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When writing shell scripts you may be in a situation where you need to pass a multiline block of text or code to an interactive command, such as
In Bash and other shells like Zsh, a Here document (Heredoc) is a type of redirection that allows you to pass multiple lines of input to a command.
The syntax of writing HereDoc takes the following form:
[COMMAND] <<[-] 'DELIMITER' HERE-DOCUMENT DELIMITER
- The first line starts with an optional command followed by the special redirection operator
<<and the delimiting identifier.
- You can use any string as a delimiting identifier, the most commonly used are EOF or END.
- If the delimiting identifier is unquoted, the shell will substitute all variables, commands and special characters before passing the here-document lines to the command.
- Appending a minus sign to the redirection operator
<<-, will cause all leading tab characters to be ignored. This allows you to use indentation when writing here-documents in shell scripts. Leading whitespace characters are not allowed, only tab.
- The here-document block can contain strings, variables, commands and any other type of input.
- The last line ends with the delimiting identifier. White space in front of the delimiter is not allowed.
Basic Heredoc Examples
In this section, we will look at some basic examples of how to use heredoc.
Heredoc is most often used in combination with the cat command .
In the following example, we are passing two lines of text containing an environment variable
and a command to
cat using a here document.
cat << EOF The current working directory is: $PWD You are logged in as: $(whoami) EOF
As you can see from the output below, both the variable and the command output are substituted:
The current working directory is: /home/linuxize You are logged in as: linuxize
Let’s see what will happen if we enclose the delimiter in single or double quotes.
cat <<- "EOF" The current working directory is: $PWD You are logged in as: $(whoami) EOF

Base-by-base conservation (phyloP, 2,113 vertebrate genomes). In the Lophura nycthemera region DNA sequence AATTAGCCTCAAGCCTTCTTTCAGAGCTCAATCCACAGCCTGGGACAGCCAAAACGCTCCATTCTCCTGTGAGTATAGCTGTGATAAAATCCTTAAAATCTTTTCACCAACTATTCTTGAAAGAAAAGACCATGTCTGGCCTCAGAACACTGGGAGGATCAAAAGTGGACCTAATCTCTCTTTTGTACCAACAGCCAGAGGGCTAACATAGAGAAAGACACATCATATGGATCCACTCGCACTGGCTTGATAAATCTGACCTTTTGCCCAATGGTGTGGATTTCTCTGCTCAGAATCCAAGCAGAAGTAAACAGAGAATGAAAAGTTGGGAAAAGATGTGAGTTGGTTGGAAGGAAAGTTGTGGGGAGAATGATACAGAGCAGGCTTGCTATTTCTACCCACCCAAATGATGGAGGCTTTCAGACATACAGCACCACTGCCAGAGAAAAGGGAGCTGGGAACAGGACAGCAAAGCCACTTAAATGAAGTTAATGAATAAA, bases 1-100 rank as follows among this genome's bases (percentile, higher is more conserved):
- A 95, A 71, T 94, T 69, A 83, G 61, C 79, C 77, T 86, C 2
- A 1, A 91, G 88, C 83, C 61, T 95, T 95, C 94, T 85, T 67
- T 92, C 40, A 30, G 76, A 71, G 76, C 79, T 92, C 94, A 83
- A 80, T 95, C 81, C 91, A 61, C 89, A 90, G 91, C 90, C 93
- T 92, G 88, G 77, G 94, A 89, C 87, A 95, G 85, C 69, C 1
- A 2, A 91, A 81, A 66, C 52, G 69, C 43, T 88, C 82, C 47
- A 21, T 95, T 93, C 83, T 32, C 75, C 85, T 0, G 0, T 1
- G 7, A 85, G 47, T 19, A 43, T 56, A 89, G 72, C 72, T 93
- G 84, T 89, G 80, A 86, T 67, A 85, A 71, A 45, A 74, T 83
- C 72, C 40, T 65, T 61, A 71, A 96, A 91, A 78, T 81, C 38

You can notice that when the delimiter is quoted no parameter expansion and command substitution is done by the shell.
The current working directory is: $PWD You are logged in as: $(whoami)
If you are using a heredoc inside a statement or loop, use the
<<- redirection operation that allows you to indent your code.
if true; then cat <<- EOF Line with a leading tab. EOF fi
Line with a leading tab.
Instead of displaying the output on the screen you can redirect it to a file using the
cat << EOF > file.txt The current working directory is: $PWD You are logged in as: $(whoami) EOF
If the file.txt doesn’t exist it will be created. When using
> the file will be overwritten, while the
>> will append the output to the file.
The heredoc input can also be piped. In the following example the
command will replace all instances of the
l character with
cat <<'EOF' | sed 's/l/e/g' Hello World EOF
To write the piped data to a file:
cat <<'EOF' | sed 's/l/e/g' > file.txt Hello World EOF
Using Heredoc with SSH
Using Heredoc is one of the most convenient and easiest ways to execute multiple commands on a remote system over SSH .
When using unquoted delimiter make sure you escape all variables, commands and special characters otherwise they will be interpolated locally:
ssh -T firstname.lastname@example.org << EOF echo "The current local working directory is: $PWD" echo "The current remote working directory is: \$PWD" EOF
The current local working directory is: /home/linuxize The current remote working directory is: /home/user
You may also want to set up an SSH key-based authentication and connect to your Linux servers without entering a password.
In this guide, you have learned what is
heredoc and how to use it in your shell scripts.
If you have any questions or feedback, feel free to leave a comment.